“The close-up modifies the drama by the impact of proximity. Pain is within reach. If I stretch out my arm I touch you, and that is intimacy. I can count the eyelashes of this suffering.”
— Jean Epstein,
Epstein was born in Warsaw into a Jewish family. When his father died in 1908, the family relocated to Switzerland, where he attended secondary school. He attended university in Lyon, France, and received a medical degree. At Lyon, he met the pioneer filmmaker Auguste Lumière. Influenced by the works of American directors Charlie Chaplin and D. W. Griffith, Epstein and Lumière founded a film journal, Le promenoir, in 1920. The next year, Epstein publishedBonjour cinema, a treatise on poetry, photography and the nature of the relatively new artistic medium of film. The positive response to his early films such as Pasteur, the biography of scientist Louis Pasteur, allowed Epstein to set up his own production company, Les Films Jean Epstein. In a short time, he produced a number of diverse films, including The Fall of the House of Usherand La glace à trois faces. However, with the advent of sound technology, Epstein's experimental works fell out of favor, and he relocated to Brittany, where he made short films and documentaries. At the beginning of World War II, Epstein and his sister were captured by the Gestapo, but they were not deported. Unable to make films because of the German occupation in France, Epstein worked for the Red Cross and honed his writing skills. In 1947, he returned to Brittany, where he finished his career with several critically acclaimed films, most notably Le tempestaire, the tale of a French fisherman. Although Epstein continued to write, he ceased filmmaking shortly thereafter. In 1953, he died of a cerebral hemorrhage.
Jean Epstein was an important figure in the school of filmmaking variously called “French Impressionism”, the “narrative avant-garde”, the “first cinematic avant-garde”, and the “pre-war French school”. This school flourished in France between 1919 and 1929, and the filmmakers (and filmmaker/theorists) most strongly associated with it were Louis Delluc, Germaine Dulac, Jean Epstein, Marcel L’Herbier and Abel Gance.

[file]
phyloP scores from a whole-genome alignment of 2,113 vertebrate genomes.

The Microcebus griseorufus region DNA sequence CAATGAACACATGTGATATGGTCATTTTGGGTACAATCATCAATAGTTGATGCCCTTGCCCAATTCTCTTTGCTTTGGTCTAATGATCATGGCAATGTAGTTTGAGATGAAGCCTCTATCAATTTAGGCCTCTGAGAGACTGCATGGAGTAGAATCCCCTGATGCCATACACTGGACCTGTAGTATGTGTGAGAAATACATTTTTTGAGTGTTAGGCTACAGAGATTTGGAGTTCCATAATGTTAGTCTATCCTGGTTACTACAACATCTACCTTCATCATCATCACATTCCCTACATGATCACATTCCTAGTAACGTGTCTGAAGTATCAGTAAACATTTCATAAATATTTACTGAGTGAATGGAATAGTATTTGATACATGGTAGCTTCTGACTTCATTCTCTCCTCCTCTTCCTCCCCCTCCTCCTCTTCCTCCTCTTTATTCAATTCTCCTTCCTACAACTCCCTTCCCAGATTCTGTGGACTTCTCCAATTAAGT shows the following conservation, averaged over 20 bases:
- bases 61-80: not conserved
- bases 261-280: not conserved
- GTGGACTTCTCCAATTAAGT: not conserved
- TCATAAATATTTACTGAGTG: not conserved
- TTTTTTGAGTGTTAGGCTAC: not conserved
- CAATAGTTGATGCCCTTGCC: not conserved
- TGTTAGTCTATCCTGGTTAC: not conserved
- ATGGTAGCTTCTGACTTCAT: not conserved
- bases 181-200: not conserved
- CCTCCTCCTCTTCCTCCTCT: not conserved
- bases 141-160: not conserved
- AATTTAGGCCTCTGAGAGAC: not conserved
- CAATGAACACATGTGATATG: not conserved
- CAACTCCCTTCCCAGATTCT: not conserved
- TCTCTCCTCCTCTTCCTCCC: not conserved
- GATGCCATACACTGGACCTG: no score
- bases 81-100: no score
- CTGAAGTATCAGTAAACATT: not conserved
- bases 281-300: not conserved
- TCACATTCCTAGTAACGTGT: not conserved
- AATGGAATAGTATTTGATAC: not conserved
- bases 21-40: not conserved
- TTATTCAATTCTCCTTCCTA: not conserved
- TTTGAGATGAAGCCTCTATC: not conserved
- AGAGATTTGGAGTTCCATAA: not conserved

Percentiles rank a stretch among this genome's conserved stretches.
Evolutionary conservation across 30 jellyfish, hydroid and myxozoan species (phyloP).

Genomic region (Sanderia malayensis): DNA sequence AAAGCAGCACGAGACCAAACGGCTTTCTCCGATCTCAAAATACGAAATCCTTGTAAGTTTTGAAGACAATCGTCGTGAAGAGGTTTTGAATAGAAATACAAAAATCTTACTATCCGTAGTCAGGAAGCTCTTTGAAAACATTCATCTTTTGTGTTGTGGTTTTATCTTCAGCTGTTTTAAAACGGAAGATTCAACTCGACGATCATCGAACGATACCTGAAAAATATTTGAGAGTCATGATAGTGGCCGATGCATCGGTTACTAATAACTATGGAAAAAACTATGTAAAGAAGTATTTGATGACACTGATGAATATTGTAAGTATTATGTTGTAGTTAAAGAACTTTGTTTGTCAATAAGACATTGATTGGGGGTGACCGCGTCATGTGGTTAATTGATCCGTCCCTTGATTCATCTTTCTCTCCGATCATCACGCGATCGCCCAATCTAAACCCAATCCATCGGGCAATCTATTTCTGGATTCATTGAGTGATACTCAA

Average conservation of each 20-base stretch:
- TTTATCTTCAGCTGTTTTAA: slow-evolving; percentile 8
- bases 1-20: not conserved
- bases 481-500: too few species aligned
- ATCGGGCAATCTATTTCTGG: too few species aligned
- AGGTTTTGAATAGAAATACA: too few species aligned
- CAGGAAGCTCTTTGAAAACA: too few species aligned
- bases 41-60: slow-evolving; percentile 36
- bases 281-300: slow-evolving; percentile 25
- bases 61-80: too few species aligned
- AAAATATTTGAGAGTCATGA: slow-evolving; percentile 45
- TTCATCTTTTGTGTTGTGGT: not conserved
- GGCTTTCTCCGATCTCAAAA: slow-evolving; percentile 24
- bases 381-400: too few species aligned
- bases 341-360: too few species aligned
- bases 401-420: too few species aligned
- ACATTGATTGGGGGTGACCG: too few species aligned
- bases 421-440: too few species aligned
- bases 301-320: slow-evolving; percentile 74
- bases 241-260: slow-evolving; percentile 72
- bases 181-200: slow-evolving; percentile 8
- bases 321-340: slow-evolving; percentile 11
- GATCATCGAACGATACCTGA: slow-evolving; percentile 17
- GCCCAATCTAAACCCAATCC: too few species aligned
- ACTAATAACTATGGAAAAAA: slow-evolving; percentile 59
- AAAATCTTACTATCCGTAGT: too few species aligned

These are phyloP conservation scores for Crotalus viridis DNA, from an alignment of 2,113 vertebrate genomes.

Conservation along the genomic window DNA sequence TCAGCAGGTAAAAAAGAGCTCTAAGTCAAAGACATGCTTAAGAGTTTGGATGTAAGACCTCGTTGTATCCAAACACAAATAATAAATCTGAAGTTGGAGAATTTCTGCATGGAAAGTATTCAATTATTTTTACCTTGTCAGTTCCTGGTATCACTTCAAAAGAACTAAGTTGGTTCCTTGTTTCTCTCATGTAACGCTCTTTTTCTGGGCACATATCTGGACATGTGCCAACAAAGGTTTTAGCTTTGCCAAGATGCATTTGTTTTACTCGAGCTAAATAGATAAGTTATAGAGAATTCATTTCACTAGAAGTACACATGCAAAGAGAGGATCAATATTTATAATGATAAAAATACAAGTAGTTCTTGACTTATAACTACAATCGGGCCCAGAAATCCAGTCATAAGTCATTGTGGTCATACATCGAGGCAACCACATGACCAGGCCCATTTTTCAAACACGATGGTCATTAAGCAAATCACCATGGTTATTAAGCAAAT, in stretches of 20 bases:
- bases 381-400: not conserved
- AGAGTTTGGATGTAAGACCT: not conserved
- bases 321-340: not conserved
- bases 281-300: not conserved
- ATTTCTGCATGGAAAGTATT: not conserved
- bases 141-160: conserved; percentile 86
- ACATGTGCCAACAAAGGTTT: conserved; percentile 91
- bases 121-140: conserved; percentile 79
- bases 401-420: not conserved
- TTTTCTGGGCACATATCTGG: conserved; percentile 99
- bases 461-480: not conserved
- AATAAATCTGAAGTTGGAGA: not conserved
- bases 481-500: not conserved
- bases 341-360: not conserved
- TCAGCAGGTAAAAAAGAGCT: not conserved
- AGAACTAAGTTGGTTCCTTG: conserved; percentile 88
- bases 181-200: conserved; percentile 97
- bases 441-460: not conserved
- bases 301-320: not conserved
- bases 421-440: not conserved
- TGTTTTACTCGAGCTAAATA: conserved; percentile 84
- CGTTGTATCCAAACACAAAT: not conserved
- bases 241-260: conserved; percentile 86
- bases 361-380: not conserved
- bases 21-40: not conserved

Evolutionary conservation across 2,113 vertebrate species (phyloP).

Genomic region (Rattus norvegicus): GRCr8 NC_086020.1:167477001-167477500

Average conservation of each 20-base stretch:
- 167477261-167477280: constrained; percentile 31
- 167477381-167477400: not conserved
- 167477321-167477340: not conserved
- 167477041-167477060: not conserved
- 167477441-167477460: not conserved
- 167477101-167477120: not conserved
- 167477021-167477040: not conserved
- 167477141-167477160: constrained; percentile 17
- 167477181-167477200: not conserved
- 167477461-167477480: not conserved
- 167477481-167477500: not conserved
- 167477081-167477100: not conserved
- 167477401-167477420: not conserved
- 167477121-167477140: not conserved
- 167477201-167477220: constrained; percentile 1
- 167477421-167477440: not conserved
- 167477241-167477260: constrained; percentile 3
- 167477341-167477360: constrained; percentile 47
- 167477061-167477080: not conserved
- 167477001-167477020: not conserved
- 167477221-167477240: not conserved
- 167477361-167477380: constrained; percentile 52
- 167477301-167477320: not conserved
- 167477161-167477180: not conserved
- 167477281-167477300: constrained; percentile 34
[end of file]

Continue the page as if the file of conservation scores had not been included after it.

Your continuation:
As well as directing around forty films, Epstein was also a film theorist, and it is this aspect of his work that is of central interest to us here, because the key to understanding Epstein lies with his idea of photogénie. Photogénie is a complex theoretical concept that works in a number of ways. At its heart, photogénie seeks the essence of cinema. It is an argument for the importance of cinematic specificity, and we can mark out two ways in which the concept operates: the cultural and the aesthetic. In the cultural sense it proposes to legitimise the medium of film, arguing that film can transcend its photochemical/mechanical base, and, in the right hands, become art. Within this cultural sense it also offers ways of marking out those filmmakers who are artists from those who are not, prefiguring the later politique des auteurs division between auteurs and metteurs-en-scène. In addition to dividing filmmakers,photogénie also divides audiences, separating those who can see and appreciate the art of film from those who cannot. In the aesthetic sense we see photogénie variously associated with transformation, expression, the close-up, movement, temporality, rhythm, and the augmentation of the senses. This multiplicity of aesthetic associations exists because of something that has gone almost entirely unnoticed in Epstein’s work, the assertion that there is not one photogénie, but many, some of which have yet to be discovered. The other major part of Epstein’s work onphotogénie that has been overlooked is the idea that has photogénie as an aural aspect, phonogénie.
To fully grasp the idea of photogénie it is important to move away from the idea that it is something that exists inthe film. Depending on our perspective, photogénie is either an approach to filmmaking, or it is a way of thinking about film. It is perceptible in the filmmaker’s attitude towards the medium, and our understanding of the medium. Photogénie does not literally exist in the film, except in a metaphorical way designed to encourage us to take a more active part in the cinematic experience and to gaze more deeply at the screen. It is the intention here to present as clearly as possible Epstein’s theory of photogénie, in order to deepen our enjoyment and understanding of his films, and to allow us to appreciate him fully as a great, and very modern director.